In February, the European Commission advertised for 1,000 temporary workers to stuff envelopes and lick stamps during the EU enlargement process.
A threat to western prosperity?
But instead of the couple of thousand applications the Eurocrats were expecting, 25,000 CVs gushed into Brussels - more than 21,000 of which were from Poland, Hungary, the Czech Republic and the EU's other prospective new members.
For many west of the former Iron Curtain, incidents like this sound an economic warning bell.
This week, those countries' leaders are gathering in Athens to sign the enlargement process irrevocably into being.
Could they - as many sceptics fear - also be signing away Europe's cosy prosperity?
Politically, the Athens gathering is something of a triumph.
Getting 15 argumentative nations to agree terms with 10 equally quarrelsome former enemies is a huge achievement, notwithstanding the fact that much remains to be finalised.
But it is economics, rather than politics, that gives critics of EU enlargement sleepless nights.
Concerns over the fall-out from enlargement are in three broad categories.
First, there are worries that Europe's labour markets will be put under strain.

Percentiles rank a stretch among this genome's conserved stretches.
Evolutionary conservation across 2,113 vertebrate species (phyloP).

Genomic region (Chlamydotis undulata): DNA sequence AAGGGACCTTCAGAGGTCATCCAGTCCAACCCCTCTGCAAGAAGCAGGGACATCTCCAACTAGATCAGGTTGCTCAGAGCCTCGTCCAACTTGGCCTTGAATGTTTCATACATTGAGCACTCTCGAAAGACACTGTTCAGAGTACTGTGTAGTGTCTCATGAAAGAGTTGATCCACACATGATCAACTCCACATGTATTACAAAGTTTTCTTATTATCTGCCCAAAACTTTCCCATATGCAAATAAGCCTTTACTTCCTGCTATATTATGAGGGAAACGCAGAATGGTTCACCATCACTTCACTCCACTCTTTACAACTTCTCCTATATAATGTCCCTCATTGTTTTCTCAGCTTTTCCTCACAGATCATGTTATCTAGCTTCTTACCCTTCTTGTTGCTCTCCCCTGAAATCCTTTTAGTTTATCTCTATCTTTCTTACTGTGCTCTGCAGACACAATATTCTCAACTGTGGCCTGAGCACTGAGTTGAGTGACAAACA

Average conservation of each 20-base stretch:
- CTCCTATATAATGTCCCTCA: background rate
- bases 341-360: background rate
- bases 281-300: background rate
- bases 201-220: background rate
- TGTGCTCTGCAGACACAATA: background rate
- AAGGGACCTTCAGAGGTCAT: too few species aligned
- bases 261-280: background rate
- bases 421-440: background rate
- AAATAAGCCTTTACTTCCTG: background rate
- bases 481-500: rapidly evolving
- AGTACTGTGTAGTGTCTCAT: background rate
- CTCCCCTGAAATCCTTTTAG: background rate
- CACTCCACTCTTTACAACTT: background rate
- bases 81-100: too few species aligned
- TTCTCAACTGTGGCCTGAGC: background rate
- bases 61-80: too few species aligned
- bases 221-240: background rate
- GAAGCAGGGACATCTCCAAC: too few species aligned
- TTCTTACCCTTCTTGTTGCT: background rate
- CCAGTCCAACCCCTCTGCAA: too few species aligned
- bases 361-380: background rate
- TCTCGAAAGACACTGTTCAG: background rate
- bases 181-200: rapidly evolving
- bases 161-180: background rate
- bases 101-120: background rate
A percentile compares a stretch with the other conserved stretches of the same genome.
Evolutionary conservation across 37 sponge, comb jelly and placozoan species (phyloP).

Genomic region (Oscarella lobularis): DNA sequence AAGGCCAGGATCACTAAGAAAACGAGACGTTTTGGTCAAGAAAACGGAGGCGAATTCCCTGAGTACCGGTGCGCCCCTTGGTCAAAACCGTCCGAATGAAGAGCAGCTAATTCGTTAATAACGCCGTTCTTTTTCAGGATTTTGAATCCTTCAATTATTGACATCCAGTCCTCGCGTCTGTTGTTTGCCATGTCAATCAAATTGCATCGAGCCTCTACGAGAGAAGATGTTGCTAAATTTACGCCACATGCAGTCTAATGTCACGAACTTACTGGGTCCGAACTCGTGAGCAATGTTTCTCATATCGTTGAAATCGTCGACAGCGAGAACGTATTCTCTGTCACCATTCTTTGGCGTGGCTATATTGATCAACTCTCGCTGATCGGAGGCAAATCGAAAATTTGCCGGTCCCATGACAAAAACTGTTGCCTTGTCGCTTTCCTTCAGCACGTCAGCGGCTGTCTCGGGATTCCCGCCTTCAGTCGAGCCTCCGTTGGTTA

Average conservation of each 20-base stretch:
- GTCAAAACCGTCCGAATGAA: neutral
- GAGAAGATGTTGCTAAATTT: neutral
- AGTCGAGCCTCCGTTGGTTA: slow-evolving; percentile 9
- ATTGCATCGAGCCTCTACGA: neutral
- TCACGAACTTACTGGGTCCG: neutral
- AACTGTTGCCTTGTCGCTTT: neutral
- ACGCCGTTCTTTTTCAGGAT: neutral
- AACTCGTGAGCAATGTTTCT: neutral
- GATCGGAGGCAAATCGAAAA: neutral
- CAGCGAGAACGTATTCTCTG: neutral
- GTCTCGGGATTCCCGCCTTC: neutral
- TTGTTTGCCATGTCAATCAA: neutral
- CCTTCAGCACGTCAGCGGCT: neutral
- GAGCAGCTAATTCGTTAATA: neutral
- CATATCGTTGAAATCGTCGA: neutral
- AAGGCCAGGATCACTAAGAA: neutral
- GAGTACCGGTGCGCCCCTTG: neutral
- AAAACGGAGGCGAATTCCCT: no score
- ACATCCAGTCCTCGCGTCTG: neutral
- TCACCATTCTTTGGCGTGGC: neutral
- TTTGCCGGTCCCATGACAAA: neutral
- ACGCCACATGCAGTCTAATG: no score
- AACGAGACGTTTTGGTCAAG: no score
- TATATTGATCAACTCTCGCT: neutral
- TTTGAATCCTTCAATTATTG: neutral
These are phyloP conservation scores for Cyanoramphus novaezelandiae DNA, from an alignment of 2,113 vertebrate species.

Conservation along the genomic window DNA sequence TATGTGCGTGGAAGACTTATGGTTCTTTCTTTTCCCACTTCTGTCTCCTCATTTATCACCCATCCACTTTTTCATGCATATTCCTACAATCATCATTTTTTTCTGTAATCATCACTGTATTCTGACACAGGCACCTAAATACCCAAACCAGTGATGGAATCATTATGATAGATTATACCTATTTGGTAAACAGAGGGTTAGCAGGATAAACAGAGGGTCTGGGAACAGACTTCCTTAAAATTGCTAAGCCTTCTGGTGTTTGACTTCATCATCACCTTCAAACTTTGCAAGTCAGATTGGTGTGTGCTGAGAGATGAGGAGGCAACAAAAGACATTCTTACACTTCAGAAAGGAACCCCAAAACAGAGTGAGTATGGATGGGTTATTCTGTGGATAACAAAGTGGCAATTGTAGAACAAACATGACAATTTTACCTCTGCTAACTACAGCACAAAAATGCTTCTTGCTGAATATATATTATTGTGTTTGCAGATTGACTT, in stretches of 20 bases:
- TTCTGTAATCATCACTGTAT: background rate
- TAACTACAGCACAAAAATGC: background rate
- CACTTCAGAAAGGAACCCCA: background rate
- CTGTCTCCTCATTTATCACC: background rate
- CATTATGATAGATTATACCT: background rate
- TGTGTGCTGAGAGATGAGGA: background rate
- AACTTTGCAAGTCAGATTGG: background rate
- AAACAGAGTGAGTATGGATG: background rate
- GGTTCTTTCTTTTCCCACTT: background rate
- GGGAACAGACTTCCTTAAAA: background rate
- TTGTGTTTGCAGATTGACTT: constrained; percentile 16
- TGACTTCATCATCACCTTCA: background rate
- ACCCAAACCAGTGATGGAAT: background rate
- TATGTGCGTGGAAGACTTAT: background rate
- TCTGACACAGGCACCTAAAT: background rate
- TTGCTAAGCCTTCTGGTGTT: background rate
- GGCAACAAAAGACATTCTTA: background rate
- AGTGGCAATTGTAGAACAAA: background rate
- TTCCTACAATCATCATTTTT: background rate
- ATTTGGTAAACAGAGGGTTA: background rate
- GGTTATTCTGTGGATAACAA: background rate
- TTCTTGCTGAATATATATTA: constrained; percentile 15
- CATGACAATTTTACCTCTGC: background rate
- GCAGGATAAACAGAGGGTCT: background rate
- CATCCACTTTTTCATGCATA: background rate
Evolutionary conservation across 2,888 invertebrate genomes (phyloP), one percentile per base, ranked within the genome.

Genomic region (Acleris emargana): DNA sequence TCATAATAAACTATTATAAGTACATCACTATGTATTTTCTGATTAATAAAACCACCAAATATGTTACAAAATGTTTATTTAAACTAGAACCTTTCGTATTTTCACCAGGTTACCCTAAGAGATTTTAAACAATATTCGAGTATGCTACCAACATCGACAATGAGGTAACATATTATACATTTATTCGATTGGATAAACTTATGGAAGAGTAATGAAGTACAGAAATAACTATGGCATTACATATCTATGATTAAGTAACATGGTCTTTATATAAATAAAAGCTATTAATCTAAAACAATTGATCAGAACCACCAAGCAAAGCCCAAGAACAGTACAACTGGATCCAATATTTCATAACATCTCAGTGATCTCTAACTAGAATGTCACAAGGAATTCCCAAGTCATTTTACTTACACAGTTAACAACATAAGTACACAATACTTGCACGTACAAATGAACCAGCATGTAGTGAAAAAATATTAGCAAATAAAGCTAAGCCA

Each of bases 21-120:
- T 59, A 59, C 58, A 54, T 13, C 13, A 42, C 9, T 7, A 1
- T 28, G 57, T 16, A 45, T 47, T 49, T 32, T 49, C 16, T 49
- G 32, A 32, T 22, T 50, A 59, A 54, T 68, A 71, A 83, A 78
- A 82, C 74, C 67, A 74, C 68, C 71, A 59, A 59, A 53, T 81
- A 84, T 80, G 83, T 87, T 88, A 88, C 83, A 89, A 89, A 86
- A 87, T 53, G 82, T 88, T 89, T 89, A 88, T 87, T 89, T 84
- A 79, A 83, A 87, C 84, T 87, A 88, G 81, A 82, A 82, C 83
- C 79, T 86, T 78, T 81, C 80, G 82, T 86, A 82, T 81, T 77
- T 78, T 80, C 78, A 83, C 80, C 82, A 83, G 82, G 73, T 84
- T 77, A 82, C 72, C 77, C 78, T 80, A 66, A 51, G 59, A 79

The unemployed or underpaid millions of Eastern Europe, it is felt, are already pouring west; throwing the labour market open will only accelerate that exodus, swamping the West while draining the East of precious talent.
At the same time, workers in the West, especially Germany and Austria, fear that ever more of their jobs will be exported to Hungary and Poland, where labour costs are about one-fifth of the EU average.
Not to be trusted
Second, Westerners fret that EU enlargement could dent the union's economic prestige.
East Europeans certainly are poor: the accession of the 10 leading candidates will raise the EU's population by one-quarter, but its total economic output will increase only by 4%.
Not sophisticated enough for the West?
All the candidates have slick-seeming economic machinery - central banks, stock markets, bond markets and the like - but few in the West feel they have the wisdom or experience to inspire the trust of the financial community.
The fact that few East European countries seem to stick with the same government for more than one term, and that the region's communists and other extremists refuse to lie down and die, means the candidate countries still have a faintly maverick reputation.
Many hands make heavy work
Third and most pressing, no-one is sure what enlargement will do to the EU's already unwieldy administration.
Poorer regions in the West fret that Brussels subsidies will be diverted to plainly needier recipients in the East; farmers fear that Europe's vast agricultural budget will be guzzled away by the numberless and inefficient smallholders of Central Europe.
We'll need some more seats in here for a start
Nor is it trivial to be concerned about how the EU will make decisions when it has 25 members.
Even the logistics of arranging translation into 21 official languages, rather than the current 11, boggle the mind.
In fact, none of these three bundles of worries are as knotty as they seem.
Labour markets certainly are due for a shake-up; many East Europeans, especially young people, are far more desperate to work in the West than their governments like to admit.